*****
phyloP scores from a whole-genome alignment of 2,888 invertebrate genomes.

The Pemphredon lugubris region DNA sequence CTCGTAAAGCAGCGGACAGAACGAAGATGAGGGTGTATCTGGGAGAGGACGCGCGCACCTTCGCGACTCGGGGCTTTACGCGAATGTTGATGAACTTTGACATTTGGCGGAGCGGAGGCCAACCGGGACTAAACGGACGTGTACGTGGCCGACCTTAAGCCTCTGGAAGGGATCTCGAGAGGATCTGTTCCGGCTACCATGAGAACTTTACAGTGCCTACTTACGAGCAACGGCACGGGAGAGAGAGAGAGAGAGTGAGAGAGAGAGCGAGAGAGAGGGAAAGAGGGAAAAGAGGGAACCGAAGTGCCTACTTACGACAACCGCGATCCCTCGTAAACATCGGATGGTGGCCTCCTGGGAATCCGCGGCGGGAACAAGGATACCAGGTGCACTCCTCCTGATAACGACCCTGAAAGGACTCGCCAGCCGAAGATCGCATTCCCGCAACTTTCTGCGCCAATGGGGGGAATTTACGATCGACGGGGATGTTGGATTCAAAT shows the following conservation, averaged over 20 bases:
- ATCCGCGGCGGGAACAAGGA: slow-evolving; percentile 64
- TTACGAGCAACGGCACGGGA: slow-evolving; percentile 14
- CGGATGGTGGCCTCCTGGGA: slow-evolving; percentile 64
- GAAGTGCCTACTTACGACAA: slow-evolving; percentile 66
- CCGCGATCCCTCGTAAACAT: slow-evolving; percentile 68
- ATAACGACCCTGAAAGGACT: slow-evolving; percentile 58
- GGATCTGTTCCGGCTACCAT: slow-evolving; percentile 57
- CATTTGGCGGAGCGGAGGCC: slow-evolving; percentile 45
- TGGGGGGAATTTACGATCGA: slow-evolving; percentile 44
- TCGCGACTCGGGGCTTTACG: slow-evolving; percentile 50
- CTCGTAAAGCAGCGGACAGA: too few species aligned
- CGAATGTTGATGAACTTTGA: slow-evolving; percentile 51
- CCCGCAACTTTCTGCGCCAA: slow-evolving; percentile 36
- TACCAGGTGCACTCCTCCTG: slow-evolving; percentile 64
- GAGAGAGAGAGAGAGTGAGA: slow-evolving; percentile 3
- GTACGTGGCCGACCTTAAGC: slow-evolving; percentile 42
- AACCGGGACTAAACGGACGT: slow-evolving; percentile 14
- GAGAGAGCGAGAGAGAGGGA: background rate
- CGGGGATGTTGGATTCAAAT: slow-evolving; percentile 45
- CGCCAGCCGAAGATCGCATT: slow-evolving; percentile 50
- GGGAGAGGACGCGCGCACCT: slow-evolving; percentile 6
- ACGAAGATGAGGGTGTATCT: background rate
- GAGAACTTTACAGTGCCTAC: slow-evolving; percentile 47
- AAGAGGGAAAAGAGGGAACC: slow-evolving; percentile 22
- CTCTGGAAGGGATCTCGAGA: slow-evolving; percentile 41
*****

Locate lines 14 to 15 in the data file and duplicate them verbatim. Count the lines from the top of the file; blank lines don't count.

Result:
- CGAATGTTGATGAACTTTGA: slow-evolving; percentile 51
- CCCGCAACTTTCTGCGCCAA: slow-evolving; percentile 36